2016, PG-13, 97 min. Directed by William Brent Bell. Starring Lauren Cohan, Rupert Evans, James Russell, Jim Norton, Diana Hardcastle, Jett Klyne, Lily Pater.
REVIEWED By Marc Savlov, Fri., Jan. 29, 2016
Another day, another evil doll, another nanny in trouble. It’s a wonder people even buy life-size human effigies anymore (apart from those Japanese RealDolls for intimate, home use). And yet The Boy manages to creepy-crawl into your head and stick around considerably longer than expected, thanks to some evocative art direction, production design, and Bear McCreary’s string-laden spook-show score. This is one of those increasingly rare horror films that can get by on foggy old Victorian atmospherics alone. At least, that is, up to its ridiculous third act, wherein director Bell (The Devil Inside) and screenwriter Stacey Menear attempt an elaborate “gotcha” reveal that immediately and annoyingly squanders all the suspense generated to that point. It’s superior to the low-grade scares of Annabelle from 2013’s The Conjuring but it never manages to get anywhere near the eerie-manikin gold standard of 1945’s The Dead of Night or Richard Attenborough’s 1978 brain-melter Magic.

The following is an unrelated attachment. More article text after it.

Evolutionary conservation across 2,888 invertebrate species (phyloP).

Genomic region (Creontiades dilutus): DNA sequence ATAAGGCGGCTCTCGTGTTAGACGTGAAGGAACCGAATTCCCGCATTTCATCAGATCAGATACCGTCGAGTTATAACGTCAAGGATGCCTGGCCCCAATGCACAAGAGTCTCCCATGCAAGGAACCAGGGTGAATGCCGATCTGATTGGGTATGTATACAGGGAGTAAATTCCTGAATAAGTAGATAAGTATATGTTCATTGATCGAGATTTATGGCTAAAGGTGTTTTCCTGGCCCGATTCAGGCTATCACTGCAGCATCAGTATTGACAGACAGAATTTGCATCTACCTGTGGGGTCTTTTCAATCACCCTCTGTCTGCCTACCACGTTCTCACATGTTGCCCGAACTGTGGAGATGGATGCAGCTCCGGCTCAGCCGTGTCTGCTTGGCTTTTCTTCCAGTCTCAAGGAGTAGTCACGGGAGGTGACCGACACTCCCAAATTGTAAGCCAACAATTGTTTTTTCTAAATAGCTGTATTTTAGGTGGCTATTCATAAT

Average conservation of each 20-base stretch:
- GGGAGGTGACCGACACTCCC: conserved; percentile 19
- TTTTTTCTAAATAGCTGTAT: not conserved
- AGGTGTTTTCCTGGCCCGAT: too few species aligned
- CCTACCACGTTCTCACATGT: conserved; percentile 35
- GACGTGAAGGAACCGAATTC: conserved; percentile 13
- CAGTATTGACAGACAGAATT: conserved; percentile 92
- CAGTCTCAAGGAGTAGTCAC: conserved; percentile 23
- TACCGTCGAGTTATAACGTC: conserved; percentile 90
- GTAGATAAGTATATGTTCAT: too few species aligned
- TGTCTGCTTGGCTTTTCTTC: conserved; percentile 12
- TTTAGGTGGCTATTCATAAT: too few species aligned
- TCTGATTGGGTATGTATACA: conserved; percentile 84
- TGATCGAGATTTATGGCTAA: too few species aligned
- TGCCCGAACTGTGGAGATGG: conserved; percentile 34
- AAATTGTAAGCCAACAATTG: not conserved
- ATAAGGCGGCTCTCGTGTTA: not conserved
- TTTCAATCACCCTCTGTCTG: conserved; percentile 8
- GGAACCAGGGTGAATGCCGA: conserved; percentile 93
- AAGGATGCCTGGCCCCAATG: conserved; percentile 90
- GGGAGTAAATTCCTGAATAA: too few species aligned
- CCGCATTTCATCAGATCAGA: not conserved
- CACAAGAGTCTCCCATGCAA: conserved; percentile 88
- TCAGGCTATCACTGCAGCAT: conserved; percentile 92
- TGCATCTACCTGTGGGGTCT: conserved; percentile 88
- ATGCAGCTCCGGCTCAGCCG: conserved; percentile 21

The Walking Dead’s Cohan is well-cast as Greta, a young woman who has moved from Montana to England, seeking to disentangle herself from an abusive relationship. She shows up at a formidable, rambling manse owned by Mr. and Mrs. Heelshire (Norton and Hardcastle) in the position of nanny to the Heelshires’ young son Brahms. The kicker is that the nicely dotty Heelshires’ offspring is a doll, apparently designed to manage their grief over losing their flesh-and-blood son in a mysterious fire years before. The two oldsters give Greta a list of dos and don’ts regarding their porcelain un-child and head off on a much-needed vacation. Brahms, however, refuses to stay put. In a standard series of jump scares and mirror shots, Greta and her new friend and grocer/potential suitor Malcolm (Evans, late of Amazon’s The Man in the High Castle) attempt to figure out the doll’s backstory, and whether or not the supernatural is truly involved.
Bell concocts a handful of clever, disturbing sequences of the barely-glimpsed Brahms being a naughty little imp, but The Boy’s overriding concern is telegraphed enough in advance that fans of Gothic suspense will almost certainly have guessed it 45 minutes in. Atmosphere is key, of course – just ask Guillermo del Toro, cinema’s reigning king of shadows – but The Boy only has enough outré set-pieces and creakiness to keep it creeping you out for just so long. In the end, it’s just another spooky doll movie that fails to fall far enough into the darkness.